The main features of the operational amplifier arm operation at low supply voltages from 2.5 V, a low output impedance, and a suitable output, in particular an NPN push-pull output.
In order to further reduce the preferably dynamic internal impedance of the control source T7, T8 for the bases of T1, 12, a diode D1 is connected in parallel with the bases T1, T2, preferably via the center tap of the transformers. This contributes to further increasing the stability.
The quiescent current adjustment of the output stage T3, T4 is carried out using the same principle as for the driver stage T1, T2; however, the currents are greater by a factor of approximately 10 to 20.
The operational amplifier U1 whose fundamental principles arm illustrated in FIG. 1 is illustrated in detail in FIG. 2.
In order to improve the circuit characteristics further, further transistors and resistors have been used in the embodiment illustrated in FIG. 2a and FIG. 2b.
R3, R4, T7, T8 and R5, R6, T9, T10 in FIG. 1 correspond to R12, R16, T1, T2 in FIG. 2.
T5, R1 and T6, R2 in FIG. 2 correspond to TMT and R25 in FIG. 2.
The transistors T1, T2 and T3, T4 in FIG. 1 are illustrated as “marked double transistors” in FIG. 2 (on the right, adjacent to R24).
The diodes D1 and D2 in FIG. 1 are not shown in FIG. 2.
The operational amplifier (OPV) has a reference network, which can be switched off, for adjusting the OPV's own quiescent currents. The reference network comprises T27, T26, T25, T23, T24, T15, T16, R6, R7, R8 and generates a current ICONST which is largely independent of the supply voltage (VCC). The circuit of the reference network is prior art, and can be implemented in a wide range of forms. The reference network can be switched off by means of R1, R2, T32, T31, R3, T30, R4, T28, R5, T29, T29 supplies a current which is largely independent of VCC and which can be activated by the power down input with a switching threshold of 1.2 V. The collector current of T29 supplies the bias current for the reference network. ICONST is mirrored by T21, T17, T18 and T8, and is used further in scaled form.
The inverting input of the OPV is the base of T13. The non-inverting input of the OPV is the base of T14. The comparison voltages across the resistors R12 and R16 (I-Nom and I-Act) arm passed on via the emitter followers T13 and T14, and the OPV core T12 and T11. Both emitter followers T13, T14 carry a quiescent current of ICONST/2. An output current is supplied to the base of T10, corresponding to the difference input voltage at the bases of T11 and T12. T10 drives the base of the output transistor T1. The complementary path for T1 comprises T2, R20, T3, R19 and T4.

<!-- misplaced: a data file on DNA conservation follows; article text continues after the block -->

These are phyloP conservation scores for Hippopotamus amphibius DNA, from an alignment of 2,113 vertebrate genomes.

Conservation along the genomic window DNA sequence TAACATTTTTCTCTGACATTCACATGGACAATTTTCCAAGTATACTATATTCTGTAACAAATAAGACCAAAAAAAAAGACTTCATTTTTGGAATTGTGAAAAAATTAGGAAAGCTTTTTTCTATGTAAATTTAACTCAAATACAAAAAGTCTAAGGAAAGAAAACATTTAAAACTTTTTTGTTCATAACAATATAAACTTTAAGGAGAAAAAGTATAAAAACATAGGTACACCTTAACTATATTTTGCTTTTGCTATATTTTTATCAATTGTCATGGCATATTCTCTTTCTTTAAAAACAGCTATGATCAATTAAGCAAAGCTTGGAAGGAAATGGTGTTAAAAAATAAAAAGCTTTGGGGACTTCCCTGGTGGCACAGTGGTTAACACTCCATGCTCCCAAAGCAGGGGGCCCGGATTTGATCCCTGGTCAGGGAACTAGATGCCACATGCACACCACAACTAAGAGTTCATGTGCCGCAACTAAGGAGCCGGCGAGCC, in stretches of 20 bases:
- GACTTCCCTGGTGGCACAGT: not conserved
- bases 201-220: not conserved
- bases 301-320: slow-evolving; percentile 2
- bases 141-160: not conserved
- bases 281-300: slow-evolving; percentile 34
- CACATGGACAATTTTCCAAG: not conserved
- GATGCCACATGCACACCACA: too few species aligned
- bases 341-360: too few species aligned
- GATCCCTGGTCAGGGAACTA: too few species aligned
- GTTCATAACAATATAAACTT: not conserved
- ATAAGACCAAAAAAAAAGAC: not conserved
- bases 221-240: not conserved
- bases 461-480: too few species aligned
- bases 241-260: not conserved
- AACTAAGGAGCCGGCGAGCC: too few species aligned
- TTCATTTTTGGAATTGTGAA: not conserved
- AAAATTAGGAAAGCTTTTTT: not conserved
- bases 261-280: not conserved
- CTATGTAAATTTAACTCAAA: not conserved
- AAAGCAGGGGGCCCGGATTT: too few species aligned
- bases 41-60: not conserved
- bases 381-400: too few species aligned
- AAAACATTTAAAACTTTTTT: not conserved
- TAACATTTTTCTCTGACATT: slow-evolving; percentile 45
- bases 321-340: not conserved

When the OPV supplies a positive output current, T1 is active. When the OPV supplies a negative output current, T2 is active. T3 is connected in cascade with T1. When the current through T1 (and T3) is high, the high BE voltage across T3 in consequence reduces the base voltage of T4 and hence of T2 (T2 is inactive).
Conversely, T2 becomes active (via T3, T4) and T1 is inactive. This results in a simple complementary output T1, T2, composed exclusively of NPN transistors. The cascade voltage Uconst of T3 is produced by the network T8, T5, T6, T7, R22, R23, T9. C2 guarantees that T2 becomes active earlier than T1 when the supply voltage is switched on. This protects the RF power transistors (T1, T2 and T3, T4 in FIG. 2) against being destroyed when the supply voltage is switched on, that is to say on power up.
C1 is used for frequency compensation of the OPV (prior art). R18, D1, D2 improves the dynamic response.
R17 reduces the power-down decay time.
R9, R19, C3, T22, R11 form a simple voltage/current converter for the nominal value preset I-NOM. The control voltage is supplied at the “BIAS CONTROL” pin.
The output family of characteristics of the “measurement transistor” TMT (in comparison to the output family of characteristics of T1, 72 and T3, T4 in FIG. 2), which is modified by R16, is matched by means of R25.
The circuit also contains further resistors R10, R14, R15, R17 and a transistor T19.